• This collection of early poems shows the literary promise of a boy who spent his childhood roaming the hills of eastern Kentucky, listening to the foxes and screech owls, to the river and the wind. By Jesse Stuart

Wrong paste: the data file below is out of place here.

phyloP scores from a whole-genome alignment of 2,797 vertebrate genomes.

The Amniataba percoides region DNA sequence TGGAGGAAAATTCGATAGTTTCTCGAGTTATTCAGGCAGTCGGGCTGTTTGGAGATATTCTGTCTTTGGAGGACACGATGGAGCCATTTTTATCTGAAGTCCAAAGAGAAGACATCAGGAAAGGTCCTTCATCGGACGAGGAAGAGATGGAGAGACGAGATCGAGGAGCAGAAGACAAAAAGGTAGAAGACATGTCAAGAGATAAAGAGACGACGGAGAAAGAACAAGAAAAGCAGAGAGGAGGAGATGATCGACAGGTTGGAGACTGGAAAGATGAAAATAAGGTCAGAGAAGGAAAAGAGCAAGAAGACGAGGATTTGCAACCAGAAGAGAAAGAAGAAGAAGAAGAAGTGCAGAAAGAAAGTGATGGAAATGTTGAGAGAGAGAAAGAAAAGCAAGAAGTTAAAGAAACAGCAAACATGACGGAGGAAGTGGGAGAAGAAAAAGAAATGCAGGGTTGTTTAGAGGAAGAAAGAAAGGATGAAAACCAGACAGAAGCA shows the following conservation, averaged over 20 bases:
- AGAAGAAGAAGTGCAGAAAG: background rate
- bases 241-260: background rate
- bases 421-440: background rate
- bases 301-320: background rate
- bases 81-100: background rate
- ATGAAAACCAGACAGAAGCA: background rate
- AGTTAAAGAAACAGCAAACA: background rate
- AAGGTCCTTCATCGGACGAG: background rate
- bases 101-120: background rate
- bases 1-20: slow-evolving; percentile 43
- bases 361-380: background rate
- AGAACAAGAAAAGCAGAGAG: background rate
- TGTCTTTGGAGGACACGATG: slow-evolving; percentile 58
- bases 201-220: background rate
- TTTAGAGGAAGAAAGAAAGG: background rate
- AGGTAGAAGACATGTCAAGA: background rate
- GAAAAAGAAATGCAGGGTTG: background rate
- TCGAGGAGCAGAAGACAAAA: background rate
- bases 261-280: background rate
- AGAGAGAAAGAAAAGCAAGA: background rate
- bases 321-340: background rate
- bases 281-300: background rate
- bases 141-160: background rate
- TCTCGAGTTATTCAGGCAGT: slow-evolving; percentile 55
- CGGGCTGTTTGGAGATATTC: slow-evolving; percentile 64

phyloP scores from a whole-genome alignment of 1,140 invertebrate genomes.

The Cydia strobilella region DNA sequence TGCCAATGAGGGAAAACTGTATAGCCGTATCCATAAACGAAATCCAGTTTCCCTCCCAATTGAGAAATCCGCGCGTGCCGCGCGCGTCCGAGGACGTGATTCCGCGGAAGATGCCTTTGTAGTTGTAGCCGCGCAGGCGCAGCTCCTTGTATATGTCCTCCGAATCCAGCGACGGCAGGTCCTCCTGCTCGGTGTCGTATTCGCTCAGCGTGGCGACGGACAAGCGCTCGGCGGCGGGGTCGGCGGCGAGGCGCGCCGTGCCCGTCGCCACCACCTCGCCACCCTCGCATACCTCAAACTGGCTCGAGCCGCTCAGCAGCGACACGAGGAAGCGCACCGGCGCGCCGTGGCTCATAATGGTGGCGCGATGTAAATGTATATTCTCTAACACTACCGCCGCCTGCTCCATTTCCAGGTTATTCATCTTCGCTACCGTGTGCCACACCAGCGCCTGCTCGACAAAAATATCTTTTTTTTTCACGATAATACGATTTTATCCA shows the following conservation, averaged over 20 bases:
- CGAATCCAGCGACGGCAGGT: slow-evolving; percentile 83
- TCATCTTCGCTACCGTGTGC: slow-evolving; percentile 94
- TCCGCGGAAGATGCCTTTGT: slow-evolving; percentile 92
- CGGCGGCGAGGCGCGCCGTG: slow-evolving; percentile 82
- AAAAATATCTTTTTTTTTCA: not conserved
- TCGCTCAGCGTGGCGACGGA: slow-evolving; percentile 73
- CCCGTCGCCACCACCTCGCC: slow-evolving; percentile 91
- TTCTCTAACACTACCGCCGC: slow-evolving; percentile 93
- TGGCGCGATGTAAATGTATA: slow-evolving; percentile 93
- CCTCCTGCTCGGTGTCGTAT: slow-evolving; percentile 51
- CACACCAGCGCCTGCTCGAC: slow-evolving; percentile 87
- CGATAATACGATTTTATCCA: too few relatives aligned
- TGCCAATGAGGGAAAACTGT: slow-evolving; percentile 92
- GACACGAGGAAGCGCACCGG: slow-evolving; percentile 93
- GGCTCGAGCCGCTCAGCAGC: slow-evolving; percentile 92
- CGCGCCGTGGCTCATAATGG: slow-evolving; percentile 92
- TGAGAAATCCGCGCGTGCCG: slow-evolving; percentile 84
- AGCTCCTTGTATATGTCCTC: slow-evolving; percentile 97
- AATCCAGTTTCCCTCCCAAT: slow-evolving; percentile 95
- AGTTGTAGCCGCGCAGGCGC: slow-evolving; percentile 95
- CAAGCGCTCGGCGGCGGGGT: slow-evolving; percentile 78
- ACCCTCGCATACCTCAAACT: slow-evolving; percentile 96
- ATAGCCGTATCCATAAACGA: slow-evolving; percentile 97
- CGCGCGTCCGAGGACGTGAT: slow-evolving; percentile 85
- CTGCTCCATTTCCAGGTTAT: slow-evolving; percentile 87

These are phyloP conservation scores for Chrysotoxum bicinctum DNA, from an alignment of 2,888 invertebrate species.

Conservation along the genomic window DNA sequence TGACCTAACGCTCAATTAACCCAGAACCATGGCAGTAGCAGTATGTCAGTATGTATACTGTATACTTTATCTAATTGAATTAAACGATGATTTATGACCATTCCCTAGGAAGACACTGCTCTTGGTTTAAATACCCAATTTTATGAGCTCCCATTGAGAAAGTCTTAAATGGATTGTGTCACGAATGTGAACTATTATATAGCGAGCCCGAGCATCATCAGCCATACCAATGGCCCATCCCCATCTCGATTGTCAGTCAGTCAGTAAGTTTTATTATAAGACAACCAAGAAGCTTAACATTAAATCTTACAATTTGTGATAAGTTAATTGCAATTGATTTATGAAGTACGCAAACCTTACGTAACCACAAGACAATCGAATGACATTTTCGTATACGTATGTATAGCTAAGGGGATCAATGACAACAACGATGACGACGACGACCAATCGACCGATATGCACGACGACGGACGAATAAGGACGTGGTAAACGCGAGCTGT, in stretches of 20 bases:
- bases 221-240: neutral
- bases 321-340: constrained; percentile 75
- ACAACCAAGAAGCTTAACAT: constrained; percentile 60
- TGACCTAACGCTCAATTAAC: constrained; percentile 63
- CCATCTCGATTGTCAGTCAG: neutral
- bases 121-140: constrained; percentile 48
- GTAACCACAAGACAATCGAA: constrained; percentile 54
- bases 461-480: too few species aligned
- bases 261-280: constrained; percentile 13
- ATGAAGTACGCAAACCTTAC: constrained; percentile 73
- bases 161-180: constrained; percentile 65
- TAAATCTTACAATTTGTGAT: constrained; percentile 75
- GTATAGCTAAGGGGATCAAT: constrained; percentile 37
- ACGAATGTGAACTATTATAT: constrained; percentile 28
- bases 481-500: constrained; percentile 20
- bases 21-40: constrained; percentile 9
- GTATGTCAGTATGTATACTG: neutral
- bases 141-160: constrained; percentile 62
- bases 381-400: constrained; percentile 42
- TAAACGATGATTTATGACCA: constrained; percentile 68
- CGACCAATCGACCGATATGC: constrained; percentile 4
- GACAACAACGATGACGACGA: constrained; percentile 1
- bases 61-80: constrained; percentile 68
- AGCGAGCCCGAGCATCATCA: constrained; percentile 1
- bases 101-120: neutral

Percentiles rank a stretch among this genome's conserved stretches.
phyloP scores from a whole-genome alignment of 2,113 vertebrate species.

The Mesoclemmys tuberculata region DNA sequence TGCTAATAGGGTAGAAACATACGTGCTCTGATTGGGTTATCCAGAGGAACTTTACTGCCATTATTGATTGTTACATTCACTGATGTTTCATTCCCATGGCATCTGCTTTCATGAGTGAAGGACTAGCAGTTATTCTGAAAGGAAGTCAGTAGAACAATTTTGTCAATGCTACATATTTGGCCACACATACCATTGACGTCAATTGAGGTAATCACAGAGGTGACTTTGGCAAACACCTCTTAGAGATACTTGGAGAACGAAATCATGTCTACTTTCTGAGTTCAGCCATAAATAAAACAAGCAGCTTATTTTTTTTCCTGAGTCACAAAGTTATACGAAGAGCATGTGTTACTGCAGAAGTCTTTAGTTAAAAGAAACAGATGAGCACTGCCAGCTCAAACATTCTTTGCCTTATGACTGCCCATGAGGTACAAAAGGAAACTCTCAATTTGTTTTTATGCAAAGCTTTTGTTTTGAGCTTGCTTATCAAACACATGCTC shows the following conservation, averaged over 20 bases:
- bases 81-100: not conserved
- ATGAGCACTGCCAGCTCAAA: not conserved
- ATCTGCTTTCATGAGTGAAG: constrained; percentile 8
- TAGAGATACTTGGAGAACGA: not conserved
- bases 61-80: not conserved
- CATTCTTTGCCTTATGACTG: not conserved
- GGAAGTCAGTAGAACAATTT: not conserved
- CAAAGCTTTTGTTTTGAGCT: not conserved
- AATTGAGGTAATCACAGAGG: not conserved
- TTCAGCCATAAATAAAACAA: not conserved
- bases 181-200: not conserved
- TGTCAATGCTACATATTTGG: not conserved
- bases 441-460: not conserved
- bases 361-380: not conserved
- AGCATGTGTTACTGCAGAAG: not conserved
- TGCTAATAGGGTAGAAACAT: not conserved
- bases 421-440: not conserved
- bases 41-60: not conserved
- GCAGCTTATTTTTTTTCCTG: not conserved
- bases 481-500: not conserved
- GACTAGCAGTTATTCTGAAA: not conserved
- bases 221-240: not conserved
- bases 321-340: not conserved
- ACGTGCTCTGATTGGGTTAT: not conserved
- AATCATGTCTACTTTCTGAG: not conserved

• The mountain is a lonely place. Welcome to Sourwood, a small Kentucky town inhabited by men and women unique and yet eerily familiar. Among its joyful and tragic citizens we meet the crafty, spirited Caleb and his curious younger brother; Pearl, a suspected witch, and her sheltered daughter, Thanie; superstitious Eli; and the doomed orphan Girty. In Sourwood, the mountain is both a keeper of secrets and an imposing, isolating presence, shaping the lives of all who live in its shadow. Strong in both the voice and sensibilities of Appalachia, the stories in Miss America Kissed Caleb are at turns heartbreaking and hilarious. In the title story, young Caleb turns over his hard-earned dime to the war effort when he receives a coaxing kiss from Miss America, who sweeps into Sourwood by train, "pretty as a night moth." Caleb and his brother share in the thrills and uncertainties of growing up, making an accidental visit to a brothel in "Fourth of July" and taming a "high society" pooch in "The Jimson Dog." These stories invoke a place and a time that have long passed―a way of living nearly extinct―yet the beauty of the language and the truth revealed in the characters' everyday lives continue to resonate with modern readers. By Billy C. Clark